As farmers’ protests calling for a fair income increase across France, farmers will protest on the streets of Île-de-France Friday (2 April) to denounce the reform of the Common Agricultural Policy (CAP).
“France, do you still want your farmers?” Those are the words used to describe the protest organised on Friday in the Greater Paris region by the French agricultural union FDSEA.
Ile-de-France farmers “attached to the future of their profession” will protest to give a “first warning to the government”, according to a press release from the FDSEA and the Young Farmers association.
Farmers and agricultural unions oppose reform of the European CAP because it will “reduce the means of production so that a good number of farmers will cease their activity” and allow the French government to take measures that would ensure that agriculture becomes a sector “in danger of disappearing”.
For the farmers, it is also about sending a message “to our fellow citizens alerting them to the urgency of saving French agriculture” without which “our food autonomy and the preservation of our national quality production” cannot be guaranteed.
Producing more while reducing the impact on the climate and the environment: this is the challenge facing the agricultural world today, presented as one of the keys to a successful green transition by the French and European public authorities.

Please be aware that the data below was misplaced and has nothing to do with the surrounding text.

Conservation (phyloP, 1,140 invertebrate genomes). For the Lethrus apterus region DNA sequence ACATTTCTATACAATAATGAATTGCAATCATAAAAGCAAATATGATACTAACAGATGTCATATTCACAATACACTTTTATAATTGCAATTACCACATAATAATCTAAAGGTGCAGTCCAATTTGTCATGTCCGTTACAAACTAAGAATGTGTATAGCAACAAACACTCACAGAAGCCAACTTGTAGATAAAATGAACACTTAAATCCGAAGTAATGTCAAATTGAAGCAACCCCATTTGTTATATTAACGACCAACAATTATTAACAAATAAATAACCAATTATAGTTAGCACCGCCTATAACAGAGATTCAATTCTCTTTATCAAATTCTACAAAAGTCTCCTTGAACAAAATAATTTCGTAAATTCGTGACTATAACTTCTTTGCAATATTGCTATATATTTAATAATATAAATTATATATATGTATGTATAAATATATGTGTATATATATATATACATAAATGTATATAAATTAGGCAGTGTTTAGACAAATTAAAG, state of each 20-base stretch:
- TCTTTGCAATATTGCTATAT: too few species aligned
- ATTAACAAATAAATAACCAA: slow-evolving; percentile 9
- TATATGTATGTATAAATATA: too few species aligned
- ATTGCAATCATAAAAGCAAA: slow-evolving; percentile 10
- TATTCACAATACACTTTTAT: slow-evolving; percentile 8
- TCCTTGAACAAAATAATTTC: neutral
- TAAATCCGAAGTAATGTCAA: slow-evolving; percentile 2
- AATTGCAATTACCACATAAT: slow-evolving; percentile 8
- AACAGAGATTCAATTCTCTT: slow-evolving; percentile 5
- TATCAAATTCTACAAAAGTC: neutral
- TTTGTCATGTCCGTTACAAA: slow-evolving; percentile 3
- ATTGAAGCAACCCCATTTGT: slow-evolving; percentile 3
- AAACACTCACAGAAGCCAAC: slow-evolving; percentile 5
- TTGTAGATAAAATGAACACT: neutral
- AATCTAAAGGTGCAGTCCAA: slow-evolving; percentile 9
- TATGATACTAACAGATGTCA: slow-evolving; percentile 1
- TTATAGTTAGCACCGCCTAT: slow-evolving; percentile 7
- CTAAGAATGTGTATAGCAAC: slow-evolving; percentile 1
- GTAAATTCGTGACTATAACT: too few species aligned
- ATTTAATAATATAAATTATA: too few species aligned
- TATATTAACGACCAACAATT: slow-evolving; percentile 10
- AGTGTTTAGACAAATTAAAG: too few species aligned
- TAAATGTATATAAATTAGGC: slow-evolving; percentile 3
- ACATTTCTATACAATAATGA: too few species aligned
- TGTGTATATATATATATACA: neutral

Farmers took to the streets on 9 March in the Massif Central region to demand prices be in line with production costs. And last week, thousands of farmers demonstrated in Lyon and Clermont-Ferrand, demanding via Twitter that changes be made to the so-called EGALIM law – a law that came into force in 2018 to balance trade relations in the agriculture and food sector and healthy, sustainable and accessible food for all.
The farmers called for a CAP “for farms, not firms” that “has the ambition to have many farmers, in all territories and in all productions”.
A Senate report published on 17 March noted the “immense distress” among French farmers, due in particular to the “low level of agricultural income and the feeling of denigration” of the profession by “constant agri-bashing”.
These two factors give farmers a feeling of “abandonment by society, creating a glaring discrepancy between the farmer’s vocation, that of feeding the population, and his fair recognition,” according to the report.
At a time when the yearly price negotiations for agri-food products were again bogged down at the start of March and the CAP reform in its current state requires farmers to make vast efforts to initiate an agroecological transition that many consider unworkable, farmers are venting their frustration.